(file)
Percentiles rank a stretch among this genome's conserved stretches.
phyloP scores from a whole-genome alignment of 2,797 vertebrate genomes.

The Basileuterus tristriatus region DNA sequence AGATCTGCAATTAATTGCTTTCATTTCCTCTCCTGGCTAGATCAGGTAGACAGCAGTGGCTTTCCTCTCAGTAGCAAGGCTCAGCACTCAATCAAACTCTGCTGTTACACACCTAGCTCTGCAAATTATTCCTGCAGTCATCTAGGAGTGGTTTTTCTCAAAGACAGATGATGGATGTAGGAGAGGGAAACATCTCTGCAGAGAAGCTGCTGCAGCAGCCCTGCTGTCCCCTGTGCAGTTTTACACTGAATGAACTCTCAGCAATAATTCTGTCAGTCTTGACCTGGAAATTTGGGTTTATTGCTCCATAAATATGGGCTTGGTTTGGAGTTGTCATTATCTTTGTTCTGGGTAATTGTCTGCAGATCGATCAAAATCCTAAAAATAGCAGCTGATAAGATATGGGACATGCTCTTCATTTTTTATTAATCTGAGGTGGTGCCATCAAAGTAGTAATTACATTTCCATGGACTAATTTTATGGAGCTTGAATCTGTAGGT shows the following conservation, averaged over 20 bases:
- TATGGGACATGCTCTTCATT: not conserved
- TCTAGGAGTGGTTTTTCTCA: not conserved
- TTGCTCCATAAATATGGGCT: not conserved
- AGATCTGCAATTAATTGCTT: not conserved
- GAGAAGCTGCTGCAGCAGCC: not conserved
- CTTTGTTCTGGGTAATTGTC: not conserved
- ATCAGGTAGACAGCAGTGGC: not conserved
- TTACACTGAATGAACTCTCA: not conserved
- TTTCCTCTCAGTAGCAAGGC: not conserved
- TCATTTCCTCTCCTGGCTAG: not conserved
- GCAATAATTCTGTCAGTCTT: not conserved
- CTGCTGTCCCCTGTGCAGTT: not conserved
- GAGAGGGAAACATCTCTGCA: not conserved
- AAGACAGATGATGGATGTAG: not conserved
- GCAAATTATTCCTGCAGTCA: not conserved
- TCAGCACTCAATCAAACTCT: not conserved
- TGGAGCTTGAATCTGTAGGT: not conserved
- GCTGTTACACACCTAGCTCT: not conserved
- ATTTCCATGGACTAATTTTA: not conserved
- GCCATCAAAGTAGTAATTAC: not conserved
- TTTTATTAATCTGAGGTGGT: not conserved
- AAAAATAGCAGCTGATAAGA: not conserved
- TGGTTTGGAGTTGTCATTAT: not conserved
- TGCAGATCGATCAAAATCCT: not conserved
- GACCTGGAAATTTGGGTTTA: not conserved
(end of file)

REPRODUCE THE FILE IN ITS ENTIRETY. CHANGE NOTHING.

Percentiles rank a stretch among this genome's conserved stretches.
phyloP scores from a whole-genome alignment of 2,797 vertebrate genomes.

The Basileuterus tristriatus region DNA sequence AGATCTGCAATTAATTGCTTTCATTTCCTCTCCTGGCTAGATCAGGTAGACAGCAGTGGCTTTCCTCTCAGTAGCAAGGCTCAGCACTCAATCAAACTCTGCTGTTACACACCTAGCTCTGCAAATTATTCCTGCAGTCATCTAGGAGTGGTTTTTCTCAAAGACAGATGATGGATGTAGGAGAGGGAAACATCTCTGCAGAGAAGCTGCTGCAGCAGCCCTGCTGTCCCCTGTGCAGTTTTACACTGAATGAACTCTCAGCAATAATTCTGTCAGTCTTGACCTGGAAATTTGGGTTTATTGCTCCATAAATATGGGCTTGGTTTGGAGTTGTCATTATCTTTGTTCTGGGTAATTGTCTGCAGATCGATCAAAATCCTAAAAATAGCAGCTGATAAGATATGGGACATGCTCTTCATTTTTTATTAATCTGAGGTGGTGCCATCAAAGTAGTAATTACATTTCCATGGACTAATTTTATGGAGCTTGAATCTGTAGGT shows the following conservation, averaged over 20 bases:
- TATGGGACATGCTCTTCATT: not conserved
- TCTAGGAGTGGTTTTTCTCA: not conserved
- TTGCTCCATAAATATGGGCT: not conserved
- AGATCTGCAATTAATTGCTT: not conserved
- GAGAAGCTGCTGCAGCAGCC: not conserved
- CTTTGTTCTGGGTAATTGTC: not conserved
- ATCAGGTAGACAGCAGTGGC: not conserved
- TTACACTGAATGAACTCTCA: not conserved
- TTTCCTCTCAGTAGCAAGGC: not conserved
- TCATTTCCTCTCCTGGCTAG: not conserved
- GCAATAATTCTGTCAGTCTT: not conserved
- CTGCTGTCCCCTGTGCAGTT: not conserved
- GAGAGGGAAACATCTCTGCA: not conserved
- AAGACAGATGATGGATGTAG: not conserved
- GCAAATTATTCCTGCAGTCA: not conserved
- TCAGCACTCAATCAAACTCT: not conserved
- TGGAGCTTGAATCTGTAGGT: not conserved
- GCTGTTACACACCTAGCTCT: not conserved
- ATTTCCATGGACTAATTTTA: not conserved
- GCCATCAAAGTAGTAATTAC: not conserved
- TTTTATTAATCTGAGGTGGT: not conserved
- AAAAATAGCAGCTGATAAGA: not conserved
- TGGTTTGGAGTTGTCATTAT: not conserved
- TGCAGATCGATCAAAATCCT: not conserved
- GACCTGGAAATTTGGGTTTA: not conserved